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Blog Entry & Assignment No.1: DH and you. How does DH challenge, support, rethink, expand your appro

I had first contact with the term of Digital Humanities in the beginning of my studies of Linguistics and Literary Computing at TU Darmstadt. Before that I never really thought about a term that could describe the digital editions of books, the digitalized manuscripts in old archives or other computational tools and aids that simplified the work with the amount of texts in my literary studies. In the course of my studies in Darmstadt I got to know many new approaches to handle literary texts and especially how to deal with fairly large quantities of literature. During my year abroad in Norway, I encountered the issue to find suitable literature for writing my term papers. I was not in a position to choose which topic I wanted to write about. For the grade to be allowed for my degree in Germany, I had to write about a topic the library in Norway had absolutely no relevant literature on. The possibilities to scan texts, upload them and send them via E- Mail around the globe in just a few minutes saved the completion of my term paper. An old sonnet I needed for my analysis, that was more than a hundred years old and hence nearly impossible to get hands on directly had been digitalized and could so be provided for the general public, allowing myself to conduct a study about traditional and modern sonnets. With help of electronic tools, completely new possibilities to conduct studies presented themselves. Large quantities of text can be uploaded into a program and afterwards analyzed with a focus on the frequency with which certain words appear in a corpus, the allocation and textual context of words, grammatical peculiarities which can be found or the systematic comparison of the texts of the corpus in general. Being able to translate data from a language I never learned to one I understood in just a short space of time was another benefit technology facilitated, even if the translations sometimes just sufficed to get a rough idea about what the text dealt with. As I publish this text in my blog, everybody who is interested will immediately be able to read it and to comment and give feedback on it. Although I would not want that with every text I ever wrote, I can control which work I want to be read by the community and have the possibility to get valuable feedback on it before handing it in for correction, making sure that the work can be understood by outsiders and hence also correctors. It is nevertheless important to be aware of the downsides the digital world opens, for instance the possibility of unnoticed theft of intellectual property through websites everybody can visit. Keeping this in mind, though, should remind everybody to be careful with where they publish their data and which public they make it visible for. The advantages Digital Humanities present, are for me reason enough to say that I would not want to miss the opportunity to read ancient texts online or process large quantities of data, even if the programs that help me with doing so sometimes do not yet work perfectly and the technologies do have their disadvantages as well. For me personally, Digital Humanities clearly made it easier to conduct properly researched studies on literature.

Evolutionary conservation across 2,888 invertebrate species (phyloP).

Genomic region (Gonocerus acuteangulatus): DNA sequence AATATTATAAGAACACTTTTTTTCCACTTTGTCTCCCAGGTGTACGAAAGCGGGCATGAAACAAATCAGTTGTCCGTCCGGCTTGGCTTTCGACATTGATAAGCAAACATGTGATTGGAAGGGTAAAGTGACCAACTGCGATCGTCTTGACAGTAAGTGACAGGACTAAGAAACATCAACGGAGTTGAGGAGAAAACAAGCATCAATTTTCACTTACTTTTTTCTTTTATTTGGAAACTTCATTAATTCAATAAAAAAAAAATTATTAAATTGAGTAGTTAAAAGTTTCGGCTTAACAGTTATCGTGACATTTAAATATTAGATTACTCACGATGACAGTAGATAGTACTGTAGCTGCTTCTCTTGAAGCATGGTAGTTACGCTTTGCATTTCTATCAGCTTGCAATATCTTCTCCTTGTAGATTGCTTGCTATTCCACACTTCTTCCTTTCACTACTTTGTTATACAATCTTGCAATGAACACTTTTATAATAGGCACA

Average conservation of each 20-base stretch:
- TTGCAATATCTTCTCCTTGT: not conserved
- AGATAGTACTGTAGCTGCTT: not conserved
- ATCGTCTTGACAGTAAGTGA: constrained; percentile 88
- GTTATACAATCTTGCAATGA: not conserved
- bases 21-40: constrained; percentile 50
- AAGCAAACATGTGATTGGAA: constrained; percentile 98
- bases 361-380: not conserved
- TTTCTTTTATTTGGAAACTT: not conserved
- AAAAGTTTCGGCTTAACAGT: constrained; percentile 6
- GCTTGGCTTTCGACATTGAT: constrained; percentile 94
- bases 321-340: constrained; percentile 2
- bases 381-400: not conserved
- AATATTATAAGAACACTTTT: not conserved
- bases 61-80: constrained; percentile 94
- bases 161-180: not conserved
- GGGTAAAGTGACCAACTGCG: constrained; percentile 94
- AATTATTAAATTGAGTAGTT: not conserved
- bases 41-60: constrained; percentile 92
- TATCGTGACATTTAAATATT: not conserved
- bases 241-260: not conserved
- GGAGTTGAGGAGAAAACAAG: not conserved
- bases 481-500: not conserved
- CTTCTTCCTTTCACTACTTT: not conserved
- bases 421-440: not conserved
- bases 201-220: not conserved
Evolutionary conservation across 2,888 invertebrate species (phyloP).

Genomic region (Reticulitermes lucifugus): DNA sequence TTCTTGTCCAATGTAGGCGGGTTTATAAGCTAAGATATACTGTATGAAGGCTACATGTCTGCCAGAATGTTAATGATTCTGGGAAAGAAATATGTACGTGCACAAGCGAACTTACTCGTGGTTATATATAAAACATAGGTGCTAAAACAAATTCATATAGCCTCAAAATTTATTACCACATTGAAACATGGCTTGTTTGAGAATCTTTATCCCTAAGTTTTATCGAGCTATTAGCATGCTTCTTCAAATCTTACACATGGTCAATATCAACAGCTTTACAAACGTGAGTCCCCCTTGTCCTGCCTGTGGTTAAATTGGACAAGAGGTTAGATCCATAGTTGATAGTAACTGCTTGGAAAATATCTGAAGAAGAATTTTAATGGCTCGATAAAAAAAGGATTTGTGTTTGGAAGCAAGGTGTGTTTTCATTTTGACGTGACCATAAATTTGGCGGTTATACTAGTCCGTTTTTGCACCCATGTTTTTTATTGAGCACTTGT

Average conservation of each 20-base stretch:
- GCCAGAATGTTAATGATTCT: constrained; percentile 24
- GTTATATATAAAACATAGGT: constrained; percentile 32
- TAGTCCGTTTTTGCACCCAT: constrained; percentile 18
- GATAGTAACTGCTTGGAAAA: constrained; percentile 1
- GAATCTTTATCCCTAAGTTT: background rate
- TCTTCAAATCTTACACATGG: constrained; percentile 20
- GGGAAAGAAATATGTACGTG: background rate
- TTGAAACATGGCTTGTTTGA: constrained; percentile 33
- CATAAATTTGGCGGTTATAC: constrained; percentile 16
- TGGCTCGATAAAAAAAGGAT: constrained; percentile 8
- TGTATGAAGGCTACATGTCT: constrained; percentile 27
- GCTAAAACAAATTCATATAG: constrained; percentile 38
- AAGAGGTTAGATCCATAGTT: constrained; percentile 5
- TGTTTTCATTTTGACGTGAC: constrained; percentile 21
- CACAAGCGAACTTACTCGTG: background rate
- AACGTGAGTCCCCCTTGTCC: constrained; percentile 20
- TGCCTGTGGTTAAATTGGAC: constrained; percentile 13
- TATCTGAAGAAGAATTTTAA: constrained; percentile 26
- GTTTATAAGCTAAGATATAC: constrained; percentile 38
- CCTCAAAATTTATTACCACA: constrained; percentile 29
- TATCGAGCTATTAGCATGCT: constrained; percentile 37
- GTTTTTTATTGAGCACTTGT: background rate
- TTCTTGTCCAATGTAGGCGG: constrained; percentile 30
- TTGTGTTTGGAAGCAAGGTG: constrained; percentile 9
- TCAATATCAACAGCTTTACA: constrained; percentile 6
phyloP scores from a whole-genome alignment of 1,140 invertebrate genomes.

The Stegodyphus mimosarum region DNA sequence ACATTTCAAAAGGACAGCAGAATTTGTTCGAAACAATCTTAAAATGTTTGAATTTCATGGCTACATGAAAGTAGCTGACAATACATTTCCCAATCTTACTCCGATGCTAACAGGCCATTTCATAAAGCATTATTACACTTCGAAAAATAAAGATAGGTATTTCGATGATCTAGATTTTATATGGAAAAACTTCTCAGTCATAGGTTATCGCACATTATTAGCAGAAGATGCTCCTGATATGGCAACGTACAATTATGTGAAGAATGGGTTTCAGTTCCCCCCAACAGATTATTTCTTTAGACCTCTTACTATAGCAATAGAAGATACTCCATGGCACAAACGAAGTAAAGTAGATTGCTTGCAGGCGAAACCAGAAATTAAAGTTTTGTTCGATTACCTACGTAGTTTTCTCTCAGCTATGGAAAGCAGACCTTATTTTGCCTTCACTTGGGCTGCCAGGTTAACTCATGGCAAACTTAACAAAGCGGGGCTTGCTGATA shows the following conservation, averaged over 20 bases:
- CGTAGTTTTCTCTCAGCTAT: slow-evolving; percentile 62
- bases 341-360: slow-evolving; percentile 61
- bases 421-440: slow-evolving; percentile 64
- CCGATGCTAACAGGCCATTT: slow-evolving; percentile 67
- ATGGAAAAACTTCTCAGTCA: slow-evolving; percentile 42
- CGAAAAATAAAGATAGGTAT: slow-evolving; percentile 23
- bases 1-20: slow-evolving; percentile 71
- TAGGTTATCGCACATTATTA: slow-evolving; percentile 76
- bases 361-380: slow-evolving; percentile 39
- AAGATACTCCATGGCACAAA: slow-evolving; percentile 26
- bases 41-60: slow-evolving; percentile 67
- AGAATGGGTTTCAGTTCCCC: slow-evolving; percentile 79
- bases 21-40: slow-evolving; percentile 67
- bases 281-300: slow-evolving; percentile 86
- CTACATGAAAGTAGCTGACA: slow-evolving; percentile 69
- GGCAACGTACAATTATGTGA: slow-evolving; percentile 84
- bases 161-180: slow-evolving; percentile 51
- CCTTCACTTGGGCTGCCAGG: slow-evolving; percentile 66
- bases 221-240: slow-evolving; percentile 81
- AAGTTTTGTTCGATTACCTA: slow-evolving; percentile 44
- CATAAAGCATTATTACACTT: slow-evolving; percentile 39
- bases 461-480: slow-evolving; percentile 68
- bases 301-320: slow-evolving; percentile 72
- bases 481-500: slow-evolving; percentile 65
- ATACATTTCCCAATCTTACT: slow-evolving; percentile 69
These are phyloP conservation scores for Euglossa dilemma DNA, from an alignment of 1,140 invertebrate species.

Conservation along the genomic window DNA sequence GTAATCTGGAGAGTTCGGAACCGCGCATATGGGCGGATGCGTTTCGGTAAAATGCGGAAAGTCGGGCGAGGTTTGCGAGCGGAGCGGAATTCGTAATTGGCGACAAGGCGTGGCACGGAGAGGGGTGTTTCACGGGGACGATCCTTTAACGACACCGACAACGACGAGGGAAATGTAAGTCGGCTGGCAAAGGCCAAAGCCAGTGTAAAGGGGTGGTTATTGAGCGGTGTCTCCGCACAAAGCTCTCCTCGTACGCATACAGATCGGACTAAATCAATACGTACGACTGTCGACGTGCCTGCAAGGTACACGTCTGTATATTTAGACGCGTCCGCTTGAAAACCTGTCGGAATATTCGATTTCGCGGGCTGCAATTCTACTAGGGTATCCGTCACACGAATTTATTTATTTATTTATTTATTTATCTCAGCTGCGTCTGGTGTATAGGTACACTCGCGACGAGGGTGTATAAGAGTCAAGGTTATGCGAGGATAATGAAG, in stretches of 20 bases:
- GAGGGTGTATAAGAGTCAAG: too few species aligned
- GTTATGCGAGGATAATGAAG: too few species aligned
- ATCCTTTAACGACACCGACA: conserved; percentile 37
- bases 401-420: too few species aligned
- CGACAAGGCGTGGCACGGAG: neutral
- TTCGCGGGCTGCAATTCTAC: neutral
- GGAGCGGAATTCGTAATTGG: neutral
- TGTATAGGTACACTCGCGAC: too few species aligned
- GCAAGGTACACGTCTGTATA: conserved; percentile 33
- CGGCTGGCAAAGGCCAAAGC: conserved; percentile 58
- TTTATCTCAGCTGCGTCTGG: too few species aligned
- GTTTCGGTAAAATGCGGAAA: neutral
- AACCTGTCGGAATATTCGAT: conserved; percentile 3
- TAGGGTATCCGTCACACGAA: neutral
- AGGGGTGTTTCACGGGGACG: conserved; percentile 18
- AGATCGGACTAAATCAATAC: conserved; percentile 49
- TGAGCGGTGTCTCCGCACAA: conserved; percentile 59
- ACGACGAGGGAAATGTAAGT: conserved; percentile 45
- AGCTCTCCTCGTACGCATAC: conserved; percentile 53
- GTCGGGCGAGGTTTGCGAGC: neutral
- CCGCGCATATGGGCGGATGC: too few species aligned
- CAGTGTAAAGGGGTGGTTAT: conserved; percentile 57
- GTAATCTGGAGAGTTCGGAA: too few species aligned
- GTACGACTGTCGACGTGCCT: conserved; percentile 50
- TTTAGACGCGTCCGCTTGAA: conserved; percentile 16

1.11.14 17:52

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